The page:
The following day John was again standing with two of his disciples. As Jesus walked by, John looked at him and declared, “Look! There is the Lamb of God!”37 When John’s two disciples heard this, they followed Jesus.
Jesus looked around and saw them following. “What do you want?” he asked them.
They replied, “Rabbi” (which means “Teacher”), “where are you staying?”
“Come and see,” he said. It was about four o’clock in the afternoon when they went with him to the place where he was staying, and they remained with him the rest of the day.
Andrew, Simon Peter’s brother, was one of these men who heard what John said and then followed Jesus. Andrew went to find his brother, Simon, and told him, “We have found the Messiah” (which means “Christ”).
Then Andrew brought Simon to meet Jesus. Looking intently at Simon, Jesus said, “Your name is Simon, son of John—but you will be called Cephas” (which means “Peter”).
John 1:35-42 (NLT)
Disciples desired to come and see Jesus, and when they encountered Him, they remained with him.
This is now the third day in the sequence. The seventh day included the wedding at Cana; and since Jewish weddings traditionally were on Wednesdays, it would make this third day the Sabbath Day. But it was not a day of rest for either John the Baptist or Jesus, for John was preaching and Jesus was gathering disciples.
The two disciples of John who followed Jesus were John, the writer of the Gospel, and his friend Andrew. John the Baptist was happy when people left him to follow Jesus, because his ministry focused on Jesus.
“He must increase, but I must decrease” (John 3:30)
When Jesus asked them,
“What are you seeking?”
This is a very important question. Not everyone seeks Jesus for the right reasons. We need to evaluate our motives for seeking the Lord.
Jesus was forcing them to define their purposes and goals.
Were they looking for a revolutionary leader to overthrow Rome?
Then they had better join the Zealots!
Little did the disciples Andrew and John realize that day how the Son of God would transform their lives?
“Where are You dwelling?”
Jesus had a place where He dwelt. This passage doesn’t give us any detail about it, but there was a dwelling and it was large enough for these disciples to dwell with Him. This needs to be considered along with the scripture from Matthew 8:20 and Luke 9:58 where Jesus said He didn’t have anywhere to lay His head. At one time He did, and it can be supposed that He could have had a home if He wanted one. But He was itinerating, and it was impractical for Him to have a home. It wasn’t impossible. Jesus wasn’t poor.
“Come and you’ll see,” He replied. So they went and saw where He was staying, and they stayed with Him that day. It was about 10 in the morning.
John 1:39 (HCSB)
Jesus invited them to spend the day with Him (it was 10 a.m.) and no doubt He told them something of His mission, revealed their own hearts to them, and answered their questions. They were both so impressed that they found their brothers and brought them to Jesus.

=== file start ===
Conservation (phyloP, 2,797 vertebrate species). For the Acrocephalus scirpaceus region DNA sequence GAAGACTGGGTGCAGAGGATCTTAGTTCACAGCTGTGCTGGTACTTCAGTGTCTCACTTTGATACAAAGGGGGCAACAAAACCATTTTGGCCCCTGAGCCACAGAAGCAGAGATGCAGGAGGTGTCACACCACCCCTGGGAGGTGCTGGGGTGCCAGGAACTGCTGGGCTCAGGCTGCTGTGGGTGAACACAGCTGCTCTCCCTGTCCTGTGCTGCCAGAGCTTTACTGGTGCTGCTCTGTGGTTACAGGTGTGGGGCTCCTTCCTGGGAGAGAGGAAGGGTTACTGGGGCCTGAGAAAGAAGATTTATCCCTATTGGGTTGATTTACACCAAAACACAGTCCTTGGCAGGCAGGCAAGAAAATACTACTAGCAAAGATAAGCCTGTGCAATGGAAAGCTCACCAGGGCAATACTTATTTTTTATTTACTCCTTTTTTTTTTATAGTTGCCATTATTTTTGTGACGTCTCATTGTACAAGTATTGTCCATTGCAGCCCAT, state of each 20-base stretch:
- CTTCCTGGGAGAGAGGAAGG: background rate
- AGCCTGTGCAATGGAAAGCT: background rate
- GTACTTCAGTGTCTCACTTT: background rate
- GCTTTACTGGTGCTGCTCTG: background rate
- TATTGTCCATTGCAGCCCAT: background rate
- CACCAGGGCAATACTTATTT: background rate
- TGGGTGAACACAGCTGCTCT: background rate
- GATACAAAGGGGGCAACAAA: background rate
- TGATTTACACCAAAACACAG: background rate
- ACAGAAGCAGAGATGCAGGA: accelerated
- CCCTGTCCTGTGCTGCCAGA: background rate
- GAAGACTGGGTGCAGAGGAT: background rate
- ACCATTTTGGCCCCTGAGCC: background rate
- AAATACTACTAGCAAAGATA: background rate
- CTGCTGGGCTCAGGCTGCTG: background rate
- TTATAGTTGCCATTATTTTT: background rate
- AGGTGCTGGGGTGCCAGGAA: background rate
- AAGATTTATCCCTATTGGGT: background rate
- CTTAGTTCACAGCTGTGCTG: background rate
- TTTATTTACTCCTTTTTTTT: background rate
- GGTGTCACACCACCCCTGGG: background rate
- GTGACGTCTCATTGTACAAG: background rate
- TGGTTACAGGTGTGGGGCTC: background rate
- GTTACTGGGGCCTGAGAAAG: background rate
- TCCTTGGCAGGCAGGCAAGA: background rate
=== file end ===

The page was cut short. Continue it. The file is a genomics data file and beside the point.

We are to start our evangelization at home (Acts 1:8) although Jesus told us we will have better results elsewhere. Andrew found Simon and John brought James. Indeed, they were their brothers’ keepers! (Gen. 4:9)
Whenever you find Andrew in John’s Gospel, he is bringing somebody to Jesus:
- His brother, the lad with the loaves and fishes
- The Greeks who wanted to see Jesus (John 12:20-21).
No sermons from Andrew are recorded, but he certainly preached great sermons by his actions as a personal soul winner!
He first found his own brother Simon and told him, “We have found the Messiah!” (Which means “Anointed One”),
John 1:41 (HCSB)
Andrew’s message was very simple: he found the Messiah. Messiah is a Hebrew word that means “anointed,” and the Greek equivalent is “Christ.”
His understanding of Jesus was limited, and no doubt he received greater revelation during the next three years as one of the apostles. But he simply shared what he knew, and it was enough to get his brother, Simon, to go to Jesus and check Him out for himself. That is all that witnessing is.
And he brought Simon to Jesus. When Jesus saw him, He said, “You are Simon, son of John. You will be called Cephas” (which means “Rock”).
John 1:42 (HCSB)
Simon Peter was one of the prominent apostles and even wrote two books of the Bible (1 and 2 Peter). But Andrew was the one who brought him to Jesus. We often overlook people who aren’t in the limelight, but everyone needs someone to bring them to Jesus. Someone we reach might be the next Billy Graham.
Simon’s interview with Jesus changed his life. It also gave him a new name Cephas, which means “the Rock” (Strong’s Concordance). It took a great deal of work for Jesus to transform weak Simon into a rock, but He did it!
“You are… You shall be” is a great encouragement to all who trust Christ. Truly, He gives us the “power to become” (John 1:12).
It is worth noting that the disciples Andrew and John trusted Christ through the faithful preaching of John the Baptist. Peter and James came to Christ because of the compassionate personal work of their brothers. Later on, Jesus would win Philip personally; and then Philip would witness to Nathanael and bring him to Jesus. Each man’s experience is different, because God uses various means to bring sinners to the Savior. The important thing is that we trust Christ and then seek to bring others to Him.
Bible Exposition Commentary – Be Alive (John 1-12)
Andrew Wommack’s Living Commentary